Six Proofreading Tips Straight From the Pros

It’s happened to all of us…we notice a grammar error just as we hit send on an email. Or we see that our bullets are not aligned as we are stapling our 50th document. It’s not that we don’t know the rules; it’s that we didn’t do an effective job of proofreading our (or someone else’s) work. When your reputation is on the line, proofreading is essential. Here are some tips professional proofers use.

Tip 1: Enlist help.

You have the best chance of catching all errors if you enlist the help of others in the proofreading process. Make sure you trust the person you ask, and when in doubt, consult a reference guide. Our favorite for business is the Gregg Reference Manual; it’s comprehensive and respected. While “Googling it” might be faster, there is a lot of bad information online.

Tip 2: Separate yourself with time and space.

Give yourself as much time as you can between the time you write and the time you proofread if you’re working with your own material. Also proofread in a physical space that’s different from where you wrote in the first place. Simply changing your environment will help you catch more errors.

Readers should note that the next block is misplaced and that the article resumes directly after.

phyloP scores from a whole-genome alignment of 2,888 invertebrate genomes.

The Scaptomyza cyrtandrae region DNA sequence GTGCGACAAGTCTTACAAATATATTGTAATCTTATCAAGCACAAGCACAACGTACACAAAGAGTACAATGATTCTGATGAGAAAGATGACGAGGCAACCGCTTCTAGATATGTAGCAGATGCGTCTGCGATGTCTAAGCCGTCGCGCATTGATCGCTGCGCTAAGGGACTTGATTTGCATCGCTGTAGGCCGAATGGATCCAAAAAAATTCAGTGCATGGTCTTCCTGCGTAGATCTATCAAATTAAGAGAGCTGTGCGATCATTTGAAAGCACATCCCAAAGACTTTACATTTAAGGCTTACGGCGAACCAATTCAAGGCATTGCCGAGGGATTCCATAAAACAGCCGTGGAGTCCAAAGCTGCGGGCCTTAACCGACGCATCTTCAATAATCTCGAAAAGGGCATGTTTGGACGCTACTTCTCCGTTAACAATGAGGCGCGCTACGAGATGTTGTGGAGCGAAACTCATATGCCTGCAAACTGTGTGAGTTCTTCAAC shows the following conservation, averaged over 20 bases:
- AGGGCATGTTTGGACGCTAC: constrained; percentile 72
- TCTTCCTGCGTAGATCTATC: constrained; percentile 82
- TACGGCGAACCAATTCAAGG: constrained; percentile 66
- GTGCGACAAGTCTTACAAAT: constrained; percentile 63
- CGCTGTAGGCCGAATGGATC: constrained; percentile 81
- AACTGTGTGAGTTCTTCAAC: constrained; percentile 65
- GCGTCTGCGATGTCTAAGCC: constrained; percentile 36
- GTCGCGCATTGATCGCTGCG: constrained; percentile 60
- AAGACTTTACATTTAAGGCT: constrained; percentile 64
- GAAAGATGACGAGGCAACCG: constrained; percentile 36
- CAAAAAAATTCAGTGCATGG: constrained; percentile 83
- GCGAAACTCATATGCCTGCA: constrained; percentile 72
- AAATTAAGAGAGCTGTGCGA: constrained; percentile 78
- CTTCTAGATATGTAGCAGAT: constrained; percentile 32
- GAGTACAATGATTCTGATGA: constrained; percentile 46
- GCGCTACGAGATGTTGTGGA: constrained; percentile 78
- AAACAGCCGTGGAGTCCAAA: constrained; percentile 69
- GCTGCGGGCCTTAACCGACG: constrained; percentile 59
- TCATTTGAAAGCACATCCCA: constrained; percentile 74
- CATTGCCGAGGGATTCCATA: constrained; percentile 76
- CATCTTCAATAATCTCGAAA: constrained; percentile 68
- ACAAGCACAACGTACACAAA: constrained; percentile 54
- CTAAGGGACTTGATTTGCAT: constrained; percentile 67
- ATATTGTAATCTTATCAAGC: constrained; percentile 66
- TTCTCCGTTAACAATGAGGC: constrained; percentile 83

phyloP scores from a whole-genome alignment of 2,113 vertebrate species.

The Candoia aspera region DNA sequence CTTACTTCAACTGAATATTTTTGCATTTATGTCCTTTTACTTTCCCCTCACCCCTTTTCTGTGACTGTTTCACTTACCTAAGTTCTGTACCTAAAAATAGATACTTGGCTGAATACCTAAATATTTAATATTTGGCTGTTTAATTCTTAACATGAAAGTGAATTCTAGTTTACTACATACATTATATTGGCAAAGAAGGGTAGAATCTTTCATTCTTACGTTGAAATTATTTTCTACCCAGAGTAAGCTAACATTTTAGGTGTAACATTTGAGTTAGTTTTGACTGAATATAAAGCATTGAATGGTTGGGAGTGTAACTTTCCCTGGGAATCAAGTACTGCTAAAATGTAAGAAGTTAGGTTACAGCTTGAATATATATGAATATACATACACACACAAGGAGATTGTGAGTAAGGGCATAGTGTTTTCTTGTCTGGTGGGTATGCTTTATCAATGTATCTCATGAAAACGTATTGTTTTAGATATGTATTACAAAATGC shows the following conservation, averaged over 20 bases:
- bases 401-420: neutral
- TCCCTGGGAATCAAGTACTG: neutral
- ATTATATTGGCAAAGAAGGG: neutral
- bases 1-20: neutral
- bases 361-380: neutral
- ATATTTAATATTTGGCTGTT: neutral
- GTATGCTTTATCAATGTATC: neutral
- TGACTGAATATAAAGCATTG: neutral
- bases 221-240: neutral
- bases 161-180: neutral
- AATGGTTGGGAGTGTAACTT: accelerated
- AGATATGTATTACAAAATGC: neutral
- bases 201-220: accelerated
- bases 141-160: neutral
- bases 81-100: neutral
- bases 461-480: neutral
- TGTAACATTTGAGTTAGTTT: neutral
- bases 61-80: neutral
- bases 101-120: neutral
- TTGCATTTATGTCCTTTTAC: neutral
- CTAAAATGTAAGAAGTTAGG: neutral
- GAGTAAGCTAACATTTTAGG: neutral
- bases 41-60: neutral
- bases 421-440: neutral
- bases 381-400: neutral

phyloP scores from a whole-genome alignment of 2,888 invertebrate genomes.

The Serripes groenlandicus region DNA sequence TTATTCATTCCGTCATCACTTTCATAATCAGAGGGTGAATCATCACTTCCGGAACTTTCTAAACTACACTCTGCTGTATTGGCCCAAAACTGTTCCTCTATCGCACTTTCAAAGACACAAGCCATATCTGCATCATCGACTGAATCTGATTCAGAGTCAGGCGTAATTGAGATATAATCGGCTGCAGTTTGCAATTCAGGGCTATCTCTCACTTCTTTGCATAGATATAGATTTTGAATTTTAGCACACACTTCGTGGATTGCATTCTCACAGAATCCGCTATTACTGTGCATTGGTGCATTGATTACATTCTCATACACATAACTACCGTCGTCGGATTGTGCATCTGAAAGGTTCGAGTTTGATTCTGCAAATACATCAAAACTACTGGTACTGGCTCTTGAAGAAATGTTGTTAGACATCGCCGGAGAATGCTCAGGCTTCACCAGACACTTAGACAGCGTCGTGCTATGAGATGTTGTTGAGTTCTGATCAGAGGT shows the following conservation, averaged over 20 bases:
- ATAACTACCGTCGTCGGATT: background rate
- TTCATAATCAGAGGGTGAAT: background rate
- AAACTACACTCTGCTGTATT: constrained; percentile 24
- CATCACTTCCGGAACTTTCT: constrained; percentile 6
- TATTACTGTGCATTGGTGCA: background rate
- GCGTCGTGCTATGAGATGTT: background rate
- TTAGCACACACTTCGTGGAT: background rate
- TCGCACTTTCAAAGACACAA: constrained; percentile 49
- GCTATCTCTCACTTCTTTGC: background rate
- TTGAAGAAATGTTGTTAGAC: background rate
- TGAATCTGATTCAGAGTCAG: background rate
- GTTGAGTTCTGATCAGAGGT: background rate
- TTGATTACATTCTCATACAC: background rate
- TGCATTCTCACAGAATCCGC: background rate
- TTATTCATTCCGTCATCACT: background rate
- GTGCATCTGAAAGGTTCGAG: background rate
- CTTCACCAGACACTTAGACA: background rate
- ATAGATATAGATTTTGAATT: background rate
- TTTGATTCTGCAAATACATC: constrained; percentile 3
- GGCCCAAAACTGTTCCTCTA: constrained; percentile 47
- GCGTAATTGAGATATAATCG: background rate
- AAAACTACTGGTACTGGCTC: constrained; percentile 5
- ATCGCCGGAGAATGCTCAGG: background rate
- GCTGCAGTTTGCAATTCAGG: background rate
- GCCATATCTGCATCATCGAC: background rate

Tip 3: Divide your tasks.

Don’t try to proofread for all errors at the same time. Take focused passes through the document. Maybe the first time, you check for punctuation. In the second pass, you look for spelling errors, and so on. An active search for a specific error increases your chance of catching it!

Tip 4: Use your senses.

Get as many of your senses involved as possible. Read the document out loud so you can hear it as well as see it. Use your finger as a guide through the document. Seek out those sneaky errors.

Tip 5: Double-check the details.

Especially if you’re writing technical material, check and double-check the details. Check the numbers, as well as the words. Refigure all calculations and look for misplaced commas and decimal points.

Tip 6: Read backwards.

That’s right; start at the end of the document and read it backwards a sentence at a time. You’ll be surprised at what you find when you can’t read what you think you wrote. This is also an excellent way to catch inadvertent double wording.

Proofreading takes time and focus and nobody notices if it’s done well. However, people have lots of opinions when it is not. Good luck!

Amy Morrisey
Artisan E-Learning

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